Billing

As far as billing Medicare goes, the hospice provider does not need to do anything different in actual billing and claim submission to account for whether the services fall under days 1-60 or days 61 and beyond. Hospices will need to determine if their software will accommodate the two different routine home care rates or if they will be booking rate adjustments. If your system does recognize the two rates, determine how you will handle adjustments when the actual count of days is different than you anticipate.  If you are expecting 60 days of the higher rate and then find out via the remit advise (RA) that you actually got 50 days at the higher rate and 10 days at a lower rate, will your system correct without a manual intervention?  Billing staff will need to review every RA very carefully to reconcile any differences.  Also, will your billing software automatically calculate any SIAs based on claim (visit and time) data or will your billing staff be making adjustments for that when payment are received as well?

Budgeting: Counting Days & SIA

As for budgeting, you could do several things: you could assume a RHC rate of the transition rate of $161.89 for all days, which may understate your revenue.  It would be better to use historical data on actual length of stay in the 1-60 and 61+ day categories.  Unless you have the technical ability to go back and evaluate the criteria of visits in the last 7 days of life by discipline and by length of visit, you are going to have a difficult time predicting any SIA payments.    Most providers will be reduced to accepting any type of SIA as “gravy” rather than budgeting specifically for it.

For example, we can look at the following assumptions: actual 2015 data, which shows us that of 21,600 RHC days, approximately 58% were between 1 & 60 days and 15,500 RHC days or 42 % were over 61 days.  Additionally, the provider was able to determine that there were 2,000 hours of RN and MSW direct visit time within the last seven days of life.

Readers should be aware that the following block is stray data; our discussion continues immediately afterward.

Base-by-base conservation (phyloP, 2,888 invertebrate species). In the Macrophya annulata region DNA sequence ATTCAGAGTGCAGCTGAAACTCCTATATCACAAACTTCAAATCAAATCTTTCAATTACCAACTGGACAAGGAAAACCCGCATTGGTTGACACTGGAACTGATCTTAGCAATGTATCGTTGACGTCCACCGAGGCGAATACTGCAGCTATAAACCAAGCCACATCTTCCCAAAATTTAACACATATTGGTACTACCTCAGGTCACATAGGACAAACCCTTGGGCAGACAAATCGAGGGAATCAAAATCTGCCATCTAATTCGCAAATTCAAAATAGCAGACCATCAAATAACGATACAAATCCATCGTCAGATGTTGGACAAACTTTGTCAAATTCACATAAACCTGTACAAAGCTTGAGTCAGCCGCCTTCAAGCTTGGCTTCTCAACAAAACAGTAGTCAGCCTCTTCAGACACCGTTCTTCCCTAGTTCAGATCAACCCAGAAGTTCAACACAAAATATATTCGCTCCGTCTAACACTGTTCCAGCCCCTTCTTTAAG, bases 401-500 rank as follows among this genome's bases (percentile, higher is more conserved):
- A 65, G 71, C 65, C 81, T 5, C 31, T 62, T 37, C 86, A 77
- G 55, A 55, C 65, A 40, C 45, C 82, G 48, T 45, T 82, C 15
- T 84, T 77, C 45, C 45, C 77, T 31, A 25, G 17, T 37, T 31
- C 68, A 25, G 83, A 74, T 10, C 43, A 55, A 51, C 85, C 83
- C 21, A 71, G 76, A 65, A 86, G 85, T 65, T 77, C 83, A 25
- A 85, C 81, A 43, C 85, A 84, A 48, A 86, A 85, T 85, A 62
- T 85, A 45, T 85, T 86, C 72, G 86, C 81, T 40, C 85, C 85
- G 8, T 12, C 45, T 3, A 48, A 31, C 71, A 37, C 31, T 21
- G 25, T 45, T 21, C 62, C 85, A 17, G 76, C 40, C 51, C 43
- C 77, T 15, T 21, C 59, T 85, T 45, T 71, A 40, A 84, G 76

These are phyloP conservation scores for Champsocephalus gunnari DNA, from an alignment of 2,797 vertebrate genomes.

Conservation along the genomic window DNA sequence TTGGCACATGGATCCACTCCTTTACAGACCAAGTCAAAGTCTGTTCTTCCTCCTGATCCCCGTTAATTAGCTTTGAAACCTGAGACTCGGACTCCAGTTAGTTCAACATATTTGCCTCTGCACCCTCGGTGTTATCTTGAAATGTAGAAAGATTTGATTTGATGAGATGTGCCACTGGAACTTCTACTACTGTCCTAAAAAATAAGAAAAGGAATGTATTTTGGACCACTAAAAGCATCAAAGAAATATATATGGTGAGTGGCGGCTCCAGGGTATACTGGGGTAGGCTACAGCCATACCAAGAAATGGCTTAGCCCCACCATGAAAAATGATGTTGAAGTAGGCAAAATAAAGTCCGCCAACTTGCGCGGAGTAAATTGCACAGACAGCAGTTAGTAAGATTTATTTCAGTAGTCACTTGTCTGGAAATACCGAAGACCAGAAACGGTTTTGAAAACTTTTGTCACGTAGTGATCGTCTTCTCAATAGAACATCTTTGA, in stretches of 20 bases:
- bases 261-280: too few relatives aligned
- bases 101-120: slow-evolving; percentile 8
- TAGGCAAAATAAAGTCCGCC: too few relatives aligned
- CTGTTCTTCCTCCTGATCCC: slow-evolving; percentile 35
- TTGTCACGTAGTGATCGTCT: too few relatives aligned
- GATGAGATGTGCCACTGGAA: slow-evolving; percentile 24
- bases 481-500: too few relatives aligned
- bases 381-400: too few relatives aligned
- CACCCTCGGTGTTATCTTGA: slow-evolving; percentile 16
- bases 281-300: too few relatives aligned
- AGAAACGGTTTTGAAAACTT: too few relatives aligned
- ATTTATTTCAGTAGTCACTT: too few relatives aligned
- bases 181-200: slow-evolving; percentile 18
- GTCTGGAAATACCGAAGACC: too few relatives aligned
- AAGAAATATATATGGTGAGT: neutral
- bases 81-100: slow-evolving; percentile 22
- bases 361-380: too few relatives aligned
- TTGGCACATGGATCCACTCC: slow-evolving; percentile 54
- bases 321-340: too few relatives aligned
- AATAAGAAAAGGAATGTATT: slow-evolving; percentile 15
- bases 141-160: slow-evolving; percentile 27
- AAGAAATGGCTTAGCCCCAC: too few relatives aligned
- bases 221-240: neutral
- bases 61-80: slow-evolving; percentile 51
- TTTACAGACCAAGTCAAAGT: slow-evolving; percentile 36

Actual 2015

Number of Hospice Days by Level of Care

Days

Daily Rate

Revenue

Days  1-60

Daily Rate

Revenue

Days 61+

Daily Rate

Revenue

Total

Routine Home Care

37,100

$183.72

$6,815,891

21,600

 

 

15,500

 

 

$6,815,891

Continuous Home Care (Hours)

905.50

44.67

40,452

 

 

 

 

 

 

40,452

Inpatient Respite Care

120

183.97

22,077

 

 

 

 

 

 

22,077

General Inpatient Care

50

808.81

40,441

 

 

 

 

 

 

40,441

Total Days

38,176

 

$6,918,861

21,600

 

 

15,500

 

 

$6,918,861

 

 

 

 

 

 

 

 

 

 

 

Service Intensity Add-on

RHC Hours

Rate

Revenue

 

 

 

 

 

 

Total

 

2,000

 

 

 

 

 

 

   Total Revenue   $6,918,861

  

PROJECTED 2016

Number of Hospice Days by Level of Care

Days

Daily Rate

Revenue

Days  1-60

Daily Rate

Revenue

Days 61+

Daily Rate

Revenue

Total

Routine Home Care**

9,275

$187.86

$1,742,364

16,200

$216.81

$3,512,286

11,625

$170.38

$1,980,673

$7,235,322

Continuous Home Care (Hours)

906

45.68

41,364

 

 

 

 

 

 

41,364

Inpatient Respite Care

120

187.90

22,548

 

 

 

 

 

 

22,548

General Inpatient Care

50

808.05

40,402

 

 

 

 

 

 

40,402

Total Days

10,351

 

$1,846,678

16,200

 

$3,512,286

11,625

 

 $1,980,673

$7,339,636

 

 

 

 

 

 

 

 

 

 

 

Service Intensity Add-on***

RHC Hours

Rate

Revenue

 

 

 

 

 

 

 

 

1,500

45.68

68,520

 

 

 

 

Total

$68,520

 

 

 

 

 

 

 

 

Total Revenue           $7,408,156

7% CHANGE

 

In budgeting, you could safely assume about 25% (or less if you are budgeting for aggressive growth) of total days will be applicable to the time period 10/1/15 to 12/31/15, and then use 75% or the remaining percent of the days applicable to each time period (or day span, meaning 1-60 or 61+) to come up with your total by span of days.  In the following table, we have projected that 9,275 days will be paid at the transition rate between 10/01/15 and 12/31/2015, then 16,200 days will be paid at the higher RHC rate, and the remaining 11,625 days will fall under the lower RHC rate applicable after day 61.  We also projected that 75% (after 01/01/2016) of the RHC days will have visits qualifying for SIA payments, for 1,500 hours.

Part two of the hospice final rule update will focus on non-hospice spending, diagnosis coding, hospice quality reporting program requirements and hospice program integrity. 

Contact Simione at 844.215.8822 to find out how we can assist you with your hospice needs.